A book found me at the library: "Ungifted: Intelligence Redefined... The Truth about Talent, Practice, Creativity, and the Many Paths to Greatness" by Scott Barry Kaufman. The notion of "giftedness" has always intrigued me. "Giftedness" is a huge piece of the Big Dreams curriculum. My personal concept of giftedness is that we all receive multiple gifts from the Creator before we come into this life...gifts that we will need in order to follow our chosen path...in order to complete our "life mission". Big Dreams are often times a tie-in to that mission. Perhaps a Big Dream is a next step on our path.
Scott Kaufman, by the way, has not written a book about following a spiritual path. He is a researcher and writer on the topics of intelligence and learning theory. What pulled me to his book were a few comments in the prologue: "We have general education, where we group children together by such arbitrary criteria as age, ability, grade and subject matter. Information is presented in discrete units, with little information given about how it is all connected or how any of it can be applied in the world at large.... In this artificial world of school... labeling is important. Individual differences collide with limited resources..." That is completely in line with my experience of our educational system and it is something I'd love to have a voice in changing. [Big disclaimer here: I taught public school art for one year and I have infinite respect for teachers. I think teachers deserve to be paid tons more and then, let loose to really teach instead of just following core curriculum, assigning numerical value to test results, and baby-sitting. A great teacher is one who inspires his/her student with a love of learning, a desire to see what comes next, and shares how the learning may be of value in that particular student's life. A great teacher also has huge passion, compassion, and hopefully, great intuition. Can these skills be taught to teachers??!]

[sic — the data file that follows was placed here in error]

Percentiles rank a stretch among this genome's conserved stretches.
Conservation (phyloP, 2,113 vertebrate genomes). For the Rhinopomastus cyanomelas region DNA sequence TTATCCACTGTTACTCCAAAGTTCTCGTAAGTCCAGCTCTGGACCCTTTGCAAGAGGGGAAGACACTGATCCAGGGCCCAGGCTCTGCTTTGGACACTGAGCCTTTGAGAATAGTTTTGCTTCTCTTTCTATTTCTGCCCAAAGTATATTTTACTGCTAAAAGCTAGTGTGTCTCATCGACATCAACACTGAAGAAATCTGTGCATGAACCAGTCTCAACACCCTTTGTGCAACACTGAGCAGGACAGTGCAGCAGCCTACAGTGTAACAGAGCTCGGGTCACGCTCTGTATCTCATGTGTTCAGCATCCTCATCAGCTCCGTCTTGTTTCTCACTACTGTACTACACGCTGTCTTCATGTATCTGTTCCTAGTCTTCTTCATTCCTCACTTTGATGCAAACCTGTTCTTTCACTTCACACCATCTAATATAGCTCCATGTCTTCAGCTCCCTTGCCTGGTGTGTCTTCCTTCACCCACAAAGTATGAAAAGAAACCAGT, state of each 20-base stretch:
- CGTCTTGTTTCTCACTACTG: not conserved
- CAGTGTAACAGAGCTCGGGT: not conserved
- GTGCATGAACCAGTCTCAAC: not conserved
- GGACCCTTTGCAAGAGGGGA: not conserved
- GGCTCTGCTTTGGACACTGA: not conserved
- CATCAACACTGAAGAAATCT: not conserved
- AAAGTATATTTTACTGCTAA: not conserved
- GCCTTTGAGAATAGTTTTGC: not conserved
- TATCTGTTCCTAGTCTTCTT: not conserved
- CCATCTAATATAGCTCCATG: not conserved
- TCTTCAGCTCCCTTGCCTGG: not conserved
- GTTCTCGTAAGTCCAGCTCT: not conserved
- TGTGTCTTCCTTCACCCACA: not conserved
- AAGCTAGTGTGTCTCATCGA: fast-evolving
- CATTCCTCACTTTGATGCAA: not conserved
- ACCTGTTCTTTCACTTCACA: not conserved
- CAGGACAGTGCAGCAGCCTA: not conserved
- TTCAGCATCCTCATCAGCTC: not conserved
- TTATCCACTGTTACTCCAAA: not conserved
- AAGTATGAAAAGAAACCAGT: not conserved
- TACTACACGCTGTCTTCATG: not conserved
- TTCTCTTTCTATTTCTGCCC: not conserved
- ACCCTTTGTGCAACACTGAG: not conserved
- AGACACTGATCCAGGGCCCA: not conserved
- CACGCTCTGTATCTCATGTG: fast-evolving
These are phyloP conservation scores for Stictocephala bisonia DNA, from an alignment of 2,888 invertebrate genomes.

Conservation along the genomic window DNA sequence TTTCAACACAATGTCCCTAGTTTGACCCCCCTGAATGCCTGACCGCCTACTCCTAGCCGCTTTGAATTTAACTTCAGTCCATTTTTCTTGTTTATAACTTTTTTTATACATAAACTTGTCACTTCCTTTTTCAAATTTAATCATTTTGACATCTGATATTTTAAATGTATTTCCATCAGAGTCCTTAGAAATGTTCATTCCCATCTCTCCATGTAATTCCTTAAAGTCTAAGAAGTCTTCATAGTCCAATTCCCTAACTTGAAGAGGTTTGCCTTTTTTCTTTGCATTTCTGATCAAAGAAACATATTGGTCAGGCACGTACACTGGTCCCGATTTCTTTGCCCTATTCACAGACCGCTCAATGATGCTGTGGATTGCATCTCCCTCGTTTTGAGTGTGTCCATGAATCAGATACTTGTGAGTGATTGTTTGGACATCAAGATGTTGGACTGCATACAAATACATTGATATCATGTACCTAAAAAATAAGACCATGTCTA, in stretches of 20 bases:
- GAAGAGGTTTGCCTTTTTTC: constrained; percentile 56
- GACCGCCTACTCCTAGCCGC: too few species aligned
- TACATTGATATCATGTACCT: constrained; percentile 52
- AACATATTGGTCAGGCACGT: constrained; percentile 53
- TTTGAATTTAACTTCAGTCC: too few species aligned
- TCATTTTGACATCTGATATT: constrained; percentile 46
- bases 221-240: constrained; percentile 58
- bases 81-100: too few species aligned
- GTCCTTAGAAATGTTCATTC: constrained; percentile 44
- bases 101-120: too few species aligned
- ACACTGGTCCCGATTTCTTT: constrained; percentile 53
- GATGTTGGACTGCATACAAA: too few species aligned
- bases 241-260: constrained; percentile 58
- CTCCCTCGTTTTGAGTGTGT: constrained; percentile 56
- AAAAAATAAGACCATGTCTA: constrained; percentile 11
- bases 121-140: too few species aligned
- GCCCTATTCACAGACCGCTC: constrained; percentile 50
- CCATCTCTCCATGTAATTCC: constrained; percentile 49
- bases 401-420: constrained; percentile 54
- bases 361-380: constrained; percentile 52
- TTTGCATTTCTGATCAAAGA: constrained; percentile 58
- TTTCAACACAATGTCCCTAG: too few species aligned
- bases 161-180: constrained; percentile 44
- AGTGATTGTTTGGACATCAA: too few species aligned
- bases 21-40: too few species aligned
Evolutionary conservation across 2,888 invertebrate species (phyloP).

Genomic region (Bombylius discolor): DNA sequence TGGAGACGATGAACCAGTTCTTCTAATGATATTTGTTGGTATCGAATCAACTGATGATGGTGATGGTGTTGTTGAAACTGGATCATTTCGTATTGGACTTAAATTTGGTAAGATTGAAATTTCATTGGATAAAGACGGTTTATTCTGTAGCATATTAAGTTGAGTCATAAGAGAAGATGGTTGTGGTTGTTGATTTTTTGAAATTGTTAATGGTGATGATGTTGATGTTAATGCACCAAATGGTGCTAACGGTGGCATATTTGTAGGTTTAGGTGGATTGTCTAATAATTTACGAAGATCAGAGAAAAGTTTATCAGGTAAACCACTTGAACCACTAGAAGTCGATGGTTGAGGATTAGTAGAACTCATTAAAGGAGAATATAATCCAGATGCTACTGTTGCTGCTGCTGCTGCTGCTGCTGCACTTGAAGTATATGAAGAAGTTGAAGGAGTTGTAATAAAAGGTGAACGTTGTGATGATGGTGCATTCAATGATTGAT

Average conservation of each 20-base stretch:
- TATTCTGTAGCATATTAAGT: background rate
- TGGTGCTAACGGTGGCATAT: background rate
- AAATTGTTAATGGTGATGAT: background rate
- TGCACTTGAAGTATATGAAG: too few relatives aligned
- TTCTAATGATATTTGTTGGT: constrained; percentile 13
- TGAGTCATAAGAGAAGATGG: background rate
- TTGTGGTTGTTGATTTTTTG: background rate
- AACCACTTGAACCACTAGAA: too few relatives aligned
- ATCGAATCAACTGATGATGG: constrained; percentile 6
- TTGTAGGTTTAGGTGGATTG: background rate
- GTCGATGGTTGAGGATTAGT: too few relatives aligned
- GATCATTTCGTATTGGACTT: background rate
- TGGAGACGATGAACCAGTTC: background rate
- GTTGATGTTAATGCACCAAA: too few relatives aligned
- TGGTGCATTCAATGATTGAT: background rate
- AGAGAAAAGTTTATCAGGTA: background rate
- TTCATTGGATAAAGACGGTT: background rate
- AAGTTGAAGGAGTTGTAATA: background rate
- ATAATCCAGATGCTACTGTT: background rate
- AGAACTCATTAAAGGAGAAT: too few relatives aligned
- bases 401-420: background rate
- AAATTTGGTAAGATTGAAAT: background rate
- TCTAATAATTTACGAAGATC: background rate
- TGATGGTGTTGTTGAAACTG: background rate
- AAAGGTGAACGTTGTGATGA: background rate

Kaufman goes on to say, "All of us - no matter what labels we have been given - have areas of strength and weakness. What is viewed as a great asset in one culture may be overlooked in another culture. Some people are lucky and are born into environments that support and highly value their particular strengths. Others have to alter their environments to display the value of their strengths." This has a personal meaning for me:
I have over many years felt embarrassed by my propensity to cry easily...to cry at sadness, at kindness, at joy...even at emotions found in TV commercials! I felt uncomfortable knowing that my eyes and nose were reddening and that they would continue to get more deeply red as I attempted to hold back tears. Eventually, I would give in to the tears and deal with the discomfort of those watching me cry. I remember reading once about the job of professional mourner in India (probably in a cultural anthropology class), a position that does not exist in our culture. This job made sense to me. It was a job I knew I would excel at because of my gifts (ready tears and empathy). In recent years I have uncovered a value in our culture for my non-traditional gift: it makes me a better teacher. Let me explain. Through years of experience I have come to understand that my tears are a clue that there is a great truth at hand. When I read, hear a news story, listen to a friend, etc. and begin to tear up I now know that there is truth and relevance for me in those words. My tears snap me to attention! This has turned into a useful teaching tool. In class, when I read a quote or share a story that has this ring of truth and I become choked up and teary in the process, my students seem to understand the importance...the truth...also. It seems that my closeness to my emotions is finally displaying its value.
I hope that you, Dear Reader, will find the value in your less than traditional gifts as well!